An international film club dedicated to helping youngsters process their reactions to the daily barrage of multimedia images is preparing to open a UAE branch for children. The Magic Lantern, founded in Switzerland 18 years ago, will once a month show children a diverse range of films followed by discussions to boost their comprehension of what they have seen.
Kurt Blum, the general manager of Swiss Art Gate UAE, an independent organisation which hosts cultural exchange projects, corporate and public events, has been working to bring the franchise from his native Switzerland to the UAE for two years. "There is a lack of information about film for children here," he said. "They watch TV all the time, in the back seat of the car, on mobile phones, laptops and even while they are in the mall, but no one really cares about the content or gives them the chance to talk about what they see."
A team of specialists chooses films that are age-appropriate. A few days before each show, the children receive an e-mail to introduce the film. When they arrive at a screening a comic stage show performed by local actors will introduce the film and informs them about the history, genres and techniques of cinema. "The presenters explain to them why they get scared sometimes during films, why music and lights are important and the basic principles behind filmmaking and screening," Mr Blum said.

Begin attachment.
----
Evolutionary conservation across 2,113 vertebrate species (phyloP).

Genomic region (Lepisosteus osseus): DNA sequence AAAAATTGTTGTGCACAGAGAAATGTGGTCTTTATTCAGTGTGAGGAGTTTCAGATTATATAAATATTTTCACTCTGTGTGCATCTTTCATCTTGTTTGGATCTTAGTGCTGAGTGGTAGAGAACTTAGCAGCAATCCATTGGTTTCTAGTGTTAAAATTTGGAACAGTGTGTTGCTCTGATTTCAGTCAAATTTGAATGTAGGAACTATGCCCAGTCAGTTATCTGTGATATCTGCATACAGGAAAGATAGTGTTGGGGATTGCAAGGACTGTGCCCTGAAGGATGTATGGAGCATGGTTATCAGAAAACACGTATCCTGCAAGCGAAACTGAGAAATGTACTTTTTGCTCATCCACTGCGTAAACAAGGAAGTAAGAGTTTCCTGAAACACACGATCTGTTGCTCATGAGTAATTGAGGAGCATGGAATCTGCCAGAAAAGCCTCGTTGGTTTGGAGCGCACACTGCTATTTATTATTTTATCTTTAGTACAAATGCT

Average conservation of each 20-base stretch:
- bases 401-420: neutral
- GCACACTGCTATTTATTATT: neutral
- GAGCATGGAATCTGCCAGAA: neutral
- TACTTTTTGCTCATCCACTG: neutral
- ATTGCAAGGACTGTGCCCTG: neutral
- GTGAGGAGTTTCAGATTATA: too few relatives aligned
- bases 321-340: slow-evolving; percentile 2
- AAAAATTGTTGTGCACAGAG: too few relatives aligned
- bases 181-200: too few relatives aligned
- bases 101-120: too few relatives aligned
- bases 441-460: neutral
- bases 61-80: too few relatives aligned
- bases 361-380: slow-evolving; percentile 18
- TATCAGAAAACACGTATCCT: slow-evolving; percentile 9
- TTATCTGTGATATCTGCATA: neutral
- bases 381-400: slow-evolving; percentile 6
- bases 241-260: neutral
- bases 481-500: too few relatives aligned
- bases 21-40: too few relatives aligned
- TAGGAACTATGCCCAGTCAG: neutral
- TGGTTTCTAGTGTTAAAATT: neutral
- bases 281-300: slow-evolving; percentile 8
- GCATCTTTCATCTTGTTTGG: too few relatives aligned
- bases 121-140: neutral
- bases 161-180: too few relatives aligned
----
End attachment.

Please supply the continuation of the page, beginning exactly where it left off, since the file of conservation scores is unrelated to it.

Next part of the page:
The UAE schedule begins in November and will offer one 75- to 90-minute film each month for six months, including comedies, dramas and inspirational selections. The presenters will be speaking in Arabic and the films will have been be translated into Arabic. "There is an increasing film industry in this country and this is one part of the process to get the new generation involved," Mr Blum said.
The programme, which will begin at cinemas in Sharjah, Abu Dhabi and Al Ain in November, is open to children aged six to 12. It is supported by the Emirates Foundation. While Magic Lantern keeps its playlist under wraps until showtime, movies selected by other branches include the coming-of-age story Persepolis, the healthcare documentary Sicko and Buster Keaton comedies from the silent era. "Magic Lantern offers such an opportunity to transform the passive spectators to active participants, encouraging critical thinking and promoting self confidence," said Salwa Mikdadi, the head of the Emirates Foundation's arts and culture programme.
The Magic Lantern was founded in 1992 in Neuchâtel, Switzerland. Within four years there were 37 clubs. By 1999 versions had opened in Europe and by 2005 in North Africa. In the Middle East there are Magic Lantern clubs in Beirut and the Moroccan cities of Tangier and Marrakech. Mr Blum said he will be working with those three clubs to ensure children get the best from their experience. firstname.lastname@example.org